If Content Is King, Where Does Spotify Stand?
Spotify, one of the world’s largest paid music streaming platforms, recently listed on the NYSE under the ticker SPOT at a valuation of $26 billion. The company, along with a handful of its competitors, are often credited with reviving the fortunes of the music industry by creating platforms on which consumers can digitally, and legally, consume music. But in a long-suffering industry where content is still king, does being the saviour make Spotify a good investment?
An answer in the affirmative typically draws an analogy to another digital streaming juggernaut – Netflix. Like Netflix, Spotify has been a successful aggregator of demand (music consumers), which makes its platform increasingly attractive and vital to suppliers (artists and record labels). And like Netflix, once the record labels realise they need Spotify as much as Spotify needs them, Spotify can start to flex its muscles – both through higher pricing to subscribers, and lower royalties to the record labels. But this analogy is tenuous at best, not least due to several subtle but important differences between both the companies’ business models and the industries they operate in.
Firstly, the business models. Netflix had an established DVD mail-order business with an established brand and userbase before it started negotiating licence agreements with content owners (the studios and networks) for its online streaming business, which would have given it some leverage in the negotiations. Spotify, on the other hand, had to negotiate royalty agreements with the record labels first before it could bring a single subscriber onto its platform. It was only last year that Spotify reached sufficient scale to renegotiate its agreements with the three major record labels on more favourable terms.
This leads to the second difference – that between licences and royalties. Netflix negotiated licence deals with the film studios and TV networks, which are fixed costs. To the extent that Netflix added new subscribers, these fixed licencing costs were amortised across a larger userbase, which increased the profitability of each subscriber. In the music industry, agreements are based on royalties (typically percentage of revenue), which means even as Spotify’s revenues grow, its cost of revenue will grow at a similar pace, which is less than ideal for a fast-growing platform company.
Finally, and perhaps most importantly, is the difference in the value of content between the music and film/TV industries. The adage “content is king” holds true in both industries, but the value of music content is far more evergreen than film/TV content. Consider that the majority of music consumption is not of new music, but actually of the back catalogue. Owning The Beatles collection is far more valuable than owning the licence to a 1960’s TV series. Netflix was able to transform from a pure distribution channel into a studio in direct competition with its suppliers largely for this reason. Disney pulling its entire catalogue of films and TV shows off Netflix this year is unlikely to have a lasting impact on the Netflix business because the new shows that Netflix produces are far more valuable to subscribers than the back catalogue of Disney classics. But if one or more of the major record labels were to pull their back catalogues from Spotify, the platform could be significantly impaired. This is a strong disincentive to Spotify forming its own record label and owning the content, and likely means that Spotify will remain purely a distribution platform – at least until it becomes so large that artists are willing to forego royalties on their back catalogues for a better deal on their new music with Spotify.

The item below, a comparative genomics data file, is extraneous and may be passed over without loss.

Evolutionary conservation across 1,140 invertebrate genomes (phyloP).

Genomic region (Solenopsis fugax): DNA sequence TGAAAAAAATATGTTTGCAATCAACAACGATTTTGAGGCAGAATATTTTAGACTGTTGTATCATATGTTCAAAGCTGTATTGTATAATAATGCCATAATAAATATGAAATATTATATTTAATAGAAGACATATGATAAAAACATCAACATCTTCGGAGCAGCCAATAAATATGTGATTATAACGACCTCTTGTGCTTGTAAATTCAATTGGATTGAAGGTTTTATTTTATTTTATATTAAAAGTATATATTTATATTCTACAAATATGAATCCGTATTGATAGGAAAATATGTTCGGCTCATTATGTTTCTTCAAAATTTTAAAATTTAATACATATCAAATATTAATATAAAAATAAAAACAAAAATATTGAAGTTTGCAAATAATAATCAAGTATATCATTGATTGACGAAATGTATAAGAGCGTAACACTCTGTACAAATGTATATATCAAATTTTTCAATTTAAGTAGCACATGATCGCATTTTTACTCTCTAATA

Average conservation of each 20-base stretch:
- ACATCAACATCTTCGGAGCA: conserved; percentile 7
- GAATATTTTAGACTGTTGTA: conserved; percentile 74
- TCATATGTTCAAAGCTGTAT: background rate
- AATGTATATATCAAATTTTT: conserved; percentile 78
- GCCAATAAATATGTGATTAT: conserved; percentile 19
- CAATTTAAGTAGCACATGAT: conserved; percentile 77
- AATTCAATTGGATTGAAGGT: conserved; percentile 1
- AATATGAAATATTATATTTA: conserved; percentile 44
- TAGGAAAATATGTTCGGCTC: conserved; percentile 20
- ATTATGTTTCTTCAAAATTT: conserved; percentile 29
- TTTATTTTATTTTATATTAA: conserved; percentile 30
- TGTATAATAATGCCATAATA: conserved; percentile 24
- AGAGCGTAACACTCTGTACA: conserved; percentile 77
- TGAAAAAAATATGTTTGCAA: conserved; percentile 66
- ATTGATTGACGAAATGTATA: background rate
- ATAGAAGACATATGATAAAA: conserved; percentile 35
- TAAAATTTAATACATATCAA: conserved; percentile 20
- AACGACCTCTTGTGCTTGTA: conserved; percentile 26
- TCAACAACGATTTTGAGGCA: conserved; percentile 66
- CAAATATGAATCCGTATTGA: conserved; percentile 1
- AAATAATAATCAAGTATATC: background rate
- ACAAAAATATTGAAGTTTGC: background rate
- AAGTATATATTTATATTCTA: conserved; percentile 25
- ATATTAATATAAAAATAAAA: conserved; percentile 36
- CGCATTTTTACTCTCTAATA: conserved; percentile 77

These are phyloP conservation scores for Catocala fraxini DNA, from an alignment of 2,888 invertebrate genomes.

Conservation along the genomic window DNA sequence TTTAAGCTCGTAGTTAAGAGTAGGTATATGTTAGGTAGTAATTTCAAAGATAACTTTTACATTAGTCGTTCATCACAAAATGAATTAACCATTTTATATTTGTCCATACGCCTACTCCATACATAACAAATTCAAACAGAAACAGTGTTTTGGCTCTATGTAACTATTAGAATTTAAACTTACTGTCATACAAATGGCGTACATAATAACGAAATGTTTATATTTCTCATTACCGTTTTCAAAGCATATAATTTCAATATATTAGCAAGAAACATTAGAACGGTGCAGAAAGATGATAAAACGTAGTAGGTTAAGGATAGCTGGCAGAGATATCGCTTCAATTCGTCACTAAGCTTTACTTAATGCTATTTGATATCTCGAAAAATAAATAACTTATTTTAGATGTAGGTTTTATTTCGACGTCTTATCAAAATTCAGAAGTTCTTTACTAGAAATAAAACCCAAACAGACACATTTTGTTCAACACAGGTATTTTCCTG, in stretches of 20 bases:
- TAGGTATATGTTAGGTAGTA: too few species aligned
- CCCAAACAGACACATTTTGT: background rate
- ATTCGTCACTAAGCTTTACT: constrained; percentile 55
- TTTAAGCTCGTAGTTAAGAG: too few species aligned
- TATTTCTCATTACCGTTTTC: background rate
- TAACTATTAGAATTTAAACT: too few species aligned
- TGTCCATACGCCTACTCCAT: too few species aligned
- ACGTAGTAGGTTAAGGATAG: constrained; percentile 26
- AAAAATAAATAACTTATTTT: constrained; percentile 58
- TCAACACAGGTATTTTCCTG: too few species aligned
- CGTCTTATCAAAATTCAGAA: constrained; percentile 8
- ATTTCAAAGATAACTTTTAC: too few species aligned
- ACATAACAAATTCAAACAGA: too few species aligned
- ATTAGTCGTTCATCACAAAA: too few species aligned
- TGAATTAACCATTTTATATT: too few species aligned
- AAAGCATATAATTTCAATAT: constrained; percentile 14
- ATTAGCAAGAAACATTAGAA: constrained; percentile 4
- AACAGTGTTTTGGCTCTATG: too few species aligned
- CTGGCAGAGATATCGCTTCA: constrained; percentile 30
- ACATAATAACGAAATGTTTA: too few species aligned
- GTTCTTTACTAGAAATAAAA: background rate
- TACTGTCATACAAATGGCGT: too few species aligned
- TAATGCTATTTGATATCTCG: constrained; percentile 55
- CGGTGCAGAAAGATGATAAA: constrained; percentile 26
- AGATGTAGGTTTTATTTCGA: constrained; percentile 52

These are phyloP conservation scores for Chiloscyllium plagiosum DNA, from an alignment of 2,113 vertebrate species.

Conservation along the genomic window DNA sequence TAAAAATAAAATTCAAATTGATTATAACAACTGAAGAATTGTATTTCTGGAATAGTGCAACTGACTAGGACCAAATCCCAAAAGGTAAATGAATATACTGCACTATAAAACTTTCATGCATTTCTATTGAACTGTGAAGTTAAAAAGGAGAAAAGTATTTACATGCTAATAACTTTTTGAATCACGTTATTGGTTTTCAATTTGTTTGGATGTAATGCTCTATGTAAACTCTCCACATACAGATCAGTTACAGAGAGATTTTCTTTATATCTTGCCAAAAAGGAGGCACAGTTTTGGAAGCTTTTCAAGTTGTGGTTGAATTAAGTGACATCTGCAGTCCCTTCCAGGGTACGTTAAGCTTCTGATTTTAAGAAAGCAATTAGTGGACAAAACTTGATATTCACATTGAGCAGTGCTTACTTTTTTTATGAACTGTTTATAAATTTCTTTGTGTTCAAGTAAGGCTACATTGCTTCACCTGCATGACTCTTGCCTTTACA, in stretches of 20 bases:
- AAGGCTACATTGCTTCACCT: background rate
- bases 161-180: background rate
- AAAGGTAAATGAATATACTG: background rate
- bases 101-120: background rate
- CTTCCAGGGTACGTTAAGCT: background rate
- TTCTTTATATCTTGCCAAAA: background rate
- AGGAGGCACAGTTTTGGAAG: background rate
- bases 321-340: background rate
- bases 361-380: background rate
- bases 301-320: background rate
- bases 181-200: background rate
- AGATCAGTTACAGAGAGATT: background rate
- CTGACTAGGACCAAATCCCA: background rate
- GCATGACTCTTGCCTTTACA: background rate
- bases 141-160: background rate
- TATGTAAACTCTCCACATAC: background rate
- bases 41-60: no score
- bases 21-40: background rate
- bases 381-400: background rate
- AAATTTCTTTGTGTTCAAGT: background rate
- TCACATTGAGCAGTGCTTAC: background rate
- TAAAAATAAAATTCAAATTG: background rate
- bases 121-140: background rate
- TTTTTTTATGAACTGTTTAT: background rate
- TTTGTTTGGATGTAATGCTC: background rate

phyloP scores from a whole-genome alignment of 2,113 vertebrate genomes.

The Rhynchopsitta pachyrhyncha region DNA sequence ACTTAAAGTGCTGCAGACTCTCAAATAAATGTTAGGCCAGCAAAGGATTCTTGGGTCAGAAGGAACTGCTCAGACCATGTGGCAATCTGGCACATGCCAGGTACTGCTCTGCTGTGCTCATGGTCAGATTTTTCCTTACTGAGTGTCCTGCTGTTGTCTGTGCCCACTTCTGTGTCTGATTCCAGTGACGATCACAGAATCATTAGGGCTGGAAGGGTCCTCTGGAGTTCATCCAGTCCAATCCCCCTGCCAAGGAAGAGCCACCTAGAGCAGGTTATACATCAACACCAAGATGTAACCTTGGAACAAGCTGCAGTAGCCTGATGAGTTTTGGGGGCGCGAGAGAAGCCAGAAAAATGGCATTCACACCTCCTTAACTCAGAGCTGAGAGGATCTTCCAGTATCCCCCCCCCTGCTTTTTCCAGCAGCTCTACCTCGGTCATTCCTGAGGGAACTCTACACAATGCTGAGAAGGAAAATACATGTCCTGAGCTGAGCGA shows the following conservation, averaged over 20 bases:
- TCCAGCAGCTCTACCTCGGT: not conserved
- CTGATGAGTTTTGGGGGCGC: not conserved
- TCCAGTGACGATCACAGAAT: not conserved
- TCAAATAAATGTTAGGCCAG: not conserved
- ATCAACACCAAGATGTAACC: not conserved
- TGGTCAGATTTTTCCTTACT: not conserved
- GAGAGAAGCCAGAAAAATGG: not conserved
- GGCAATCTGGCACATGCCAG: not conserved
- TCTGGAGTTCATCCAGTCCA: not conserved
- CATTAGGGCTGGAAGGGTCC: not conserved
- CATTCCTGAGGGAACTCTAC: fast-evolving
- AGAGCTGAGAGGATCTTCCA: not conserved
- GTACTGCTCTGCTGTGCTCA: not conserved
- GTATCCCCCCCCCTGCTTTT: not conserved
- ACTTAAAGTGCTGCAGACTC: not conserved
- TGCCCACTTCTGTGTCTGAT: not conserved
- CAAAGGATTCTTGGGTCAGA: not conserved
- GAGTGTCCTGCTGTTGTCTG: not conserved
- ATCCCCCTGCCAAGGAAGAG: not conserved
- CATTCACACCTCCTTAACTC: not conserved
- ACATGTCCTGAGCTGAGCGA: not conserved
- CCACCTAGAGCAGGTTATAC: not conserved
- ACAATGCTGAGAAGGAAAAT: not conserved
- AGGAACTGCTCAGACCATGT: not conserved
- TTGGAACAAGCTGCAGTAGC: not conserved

In conclusion, just because a business is credited with saving an entire industry, doesn’t mean the economics of the revival will accrue favourably to said business. Spotify has been instrumental in reshaping how people consume music around the world and the market has handsomely rewarded private shareholders for it, but we believe that just as in any content/distribution relationship, the lion’s share of value ultimately accrues to the content owners – the record labels.
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